A circle of friends on pilgrimage for the love of God

The Burning Bush

The Burning Bush, St. Catherine’s Monastery (6th century)

The Burning Bush
Trinity Sunday 2021
Rev. Doug Floyd
Exodus 3:1-6, Psalm 93, Romans 8:12-17, John 3:1-16

Today we celebrate the revelation of God in the person of Jesus Christ. In and through Christ, we behold the mystery of Father, Son, and Holy Spirit: one God, three persons. Throughout Eastertide, our Gospel readings focused upon the communion of love between Jesus and the Father as well as Jesus and the disciples.

We also see images of Jesus all through culture and all through history. We can discover images of a blue-eyed Jesus, a black Jesus, an Indian Jesus, a Chinese Jesus, a Marxist Jesus, a chocolate Jesus, and even a statue of Buddy Jesus giving us a thumbs up! There are even images of a female Jesus hanging on a cross. While this image is shocking for some, it is less shocking to see a female character in a novel or film become a Christ figure. 

In the Christian film, The Spitfire Grill, a female ex-convict becomes a Christ figure that transforms a town through her conversion and eventual death. In the Dark Knight film series, even Batman becomes a Christ figure. And one of the greatest examples of a  literary Christ-figure is Prince Myshkin in Dostoevsky’s The Idiot

These images are human constructions of Jesus. Even explicit films about Jesus as well as thematic Christ-figures in art and literature are still human constructions. They reveal first and foremost our own human questions and thoughts about Christ or sacrifice or justice or love. But these most never be confused with Biblical revelation.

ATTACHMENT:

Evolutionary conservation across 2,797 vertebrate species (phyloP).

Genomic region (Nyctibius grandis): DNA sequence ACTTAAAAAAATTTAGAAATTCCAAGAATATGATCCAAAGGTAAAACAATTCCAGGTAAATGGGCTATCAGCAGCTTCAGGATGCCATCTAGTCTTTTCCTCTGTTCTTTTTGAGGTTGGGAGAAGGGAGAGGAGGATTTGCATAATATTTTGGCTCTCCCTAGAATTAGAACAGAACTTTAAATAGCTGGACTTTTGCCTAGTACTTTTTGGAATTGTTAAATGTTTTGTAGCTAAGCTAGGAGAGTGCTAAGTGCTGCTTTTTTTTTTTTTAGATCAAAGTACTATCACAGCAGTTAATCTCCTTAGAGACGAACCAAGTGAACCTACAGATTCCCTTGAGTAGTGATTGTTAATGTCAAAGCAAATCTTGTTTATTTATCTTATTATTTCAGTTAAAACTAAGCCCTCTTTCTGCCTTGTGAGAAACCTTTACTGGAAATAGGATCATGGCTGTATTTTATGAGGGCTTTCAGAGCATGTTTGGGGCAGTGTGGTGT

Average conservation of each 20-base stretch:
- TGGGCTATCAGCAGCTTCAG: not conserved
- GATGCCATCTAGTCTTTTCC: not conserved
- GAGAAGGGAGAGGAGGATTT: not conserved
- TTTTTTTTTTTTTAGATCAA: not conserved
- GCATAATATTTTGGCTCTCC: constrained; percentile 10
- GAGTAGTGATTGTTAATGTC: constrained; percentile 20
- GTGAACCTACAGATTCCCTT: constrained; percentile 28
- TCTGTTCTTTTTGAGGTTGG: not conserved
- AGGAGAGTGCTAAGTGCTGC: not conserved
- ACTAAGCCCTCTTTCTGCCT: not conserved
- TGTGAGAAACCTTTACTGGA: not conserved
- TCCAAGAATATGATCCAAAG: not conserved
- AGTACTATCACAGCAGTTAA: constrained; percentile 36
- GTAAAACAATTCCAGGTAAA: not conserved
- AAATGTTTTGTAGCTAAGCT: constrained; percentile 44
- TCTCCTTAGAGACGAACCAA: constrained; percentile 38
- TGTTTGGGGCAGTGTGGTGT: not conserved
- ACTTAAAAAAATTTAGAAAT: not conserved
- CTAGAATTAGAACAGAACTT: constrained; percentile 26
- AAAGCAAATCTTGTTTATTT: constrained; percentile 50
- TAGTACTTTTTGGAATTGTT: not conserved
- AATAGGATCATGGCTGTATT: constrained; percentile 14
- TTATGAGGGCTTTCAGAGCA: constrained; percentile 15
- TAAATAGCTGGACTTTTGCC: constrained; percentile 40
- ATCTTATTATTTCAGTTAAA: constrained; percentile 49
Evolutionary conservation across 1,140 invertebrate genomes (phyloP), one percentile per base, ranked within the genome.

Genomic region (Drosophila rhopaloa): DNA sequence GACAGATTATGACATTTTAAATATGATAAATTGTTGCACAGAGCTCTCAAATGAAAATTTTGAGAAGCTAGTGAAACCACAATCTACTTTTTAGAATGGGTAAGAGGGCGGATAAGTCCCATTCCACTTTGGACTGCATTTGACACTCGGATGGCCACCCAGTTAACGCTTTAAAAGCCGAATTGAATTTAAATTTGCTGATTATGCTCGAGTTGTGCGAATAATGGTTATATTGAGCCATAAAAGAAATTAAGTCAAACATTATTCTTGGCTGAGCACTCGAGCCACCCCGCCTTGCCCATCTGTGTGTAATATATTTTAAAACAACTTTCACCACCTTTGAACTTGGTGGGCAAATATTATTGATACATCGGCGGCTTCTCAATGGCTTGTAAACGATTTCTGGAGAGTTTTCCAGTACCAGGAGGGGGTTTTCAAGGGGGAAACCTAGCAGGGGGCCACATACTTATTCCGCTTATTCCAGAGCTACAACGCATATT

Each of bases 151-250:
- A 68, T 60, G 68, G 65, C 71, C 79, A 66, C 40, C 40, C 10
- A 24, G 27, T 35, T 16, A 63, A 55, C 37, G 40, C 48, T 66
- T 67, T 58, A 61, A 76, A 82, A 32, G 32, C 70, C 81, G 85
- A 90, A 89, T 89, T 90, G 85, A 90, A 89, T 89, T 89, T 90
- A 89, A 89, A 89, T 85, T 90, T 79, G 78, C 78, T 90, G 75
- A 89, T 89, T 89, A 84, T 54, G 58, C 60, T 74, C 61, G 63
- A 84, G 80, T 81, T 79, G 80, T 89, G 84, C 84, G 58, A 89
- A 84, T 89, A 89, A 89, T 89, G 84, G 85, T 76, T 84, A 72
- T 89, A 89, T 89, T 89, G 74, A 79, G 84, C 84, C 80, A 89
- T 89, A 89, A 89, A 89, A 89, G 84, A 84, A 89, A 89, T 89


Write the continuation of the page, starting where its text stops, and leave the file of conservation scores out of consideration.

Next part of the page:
The Holy Spirit can speak to us even through these human images, but the Scripture holds a unique place of inspiration and revelation concerning the work of God in Christ. As we read and study Scripture, we trust the Holy Spirit to guide us into all truth. Today as we think about the Trinity, I want to focus on our first lesson in Exodus. In this story, hopefully we can see part of a larger narrative that is progressively leading to the unveiling God in Christ in the New Testament.

Just prior to today’s story, we learn that Moses was a Hebrew child who is adopted by Pharaoh’s daughter and is raised as part of the family with all the privileges of royalty. When he is older, he must run from this life because he kills an Egyptian in defense of a fellow Hebrew. Moses becomes a refugee among a Midianite tribe in the eastern Arabian deserts. In Exodus 2:22, he refers to himself as a sojourner or alien in a foreign land. 

Meanwhile, the Hebrews in Egypt are groaning under the weight of their slavery. Their cry for help comes before the God of their fathers Abraham, Isaac, and Jacob. 

This sets the stage for today’s story. Moses is keeping the flock of his father-in-law, Jethro. He ends up on the far side of the wilderness, at the mountain of God. The Angel of the Lord appears to Moses in a flame of fire out of the midst of a bush. Moses turns toward this bush that burns but is not consumed. God calls out, “Moses, Moses.” He replies, “Here I am.” God says, “Don’t come any nearer.” Take off your shoes.” “You are standing on Holy Ground.” Finally, God says, “I am the God of your father, the God of Abraham, the God of Isaac, and the God of Jacob.” “And Moses hid his face, for he was afraid to look at God.”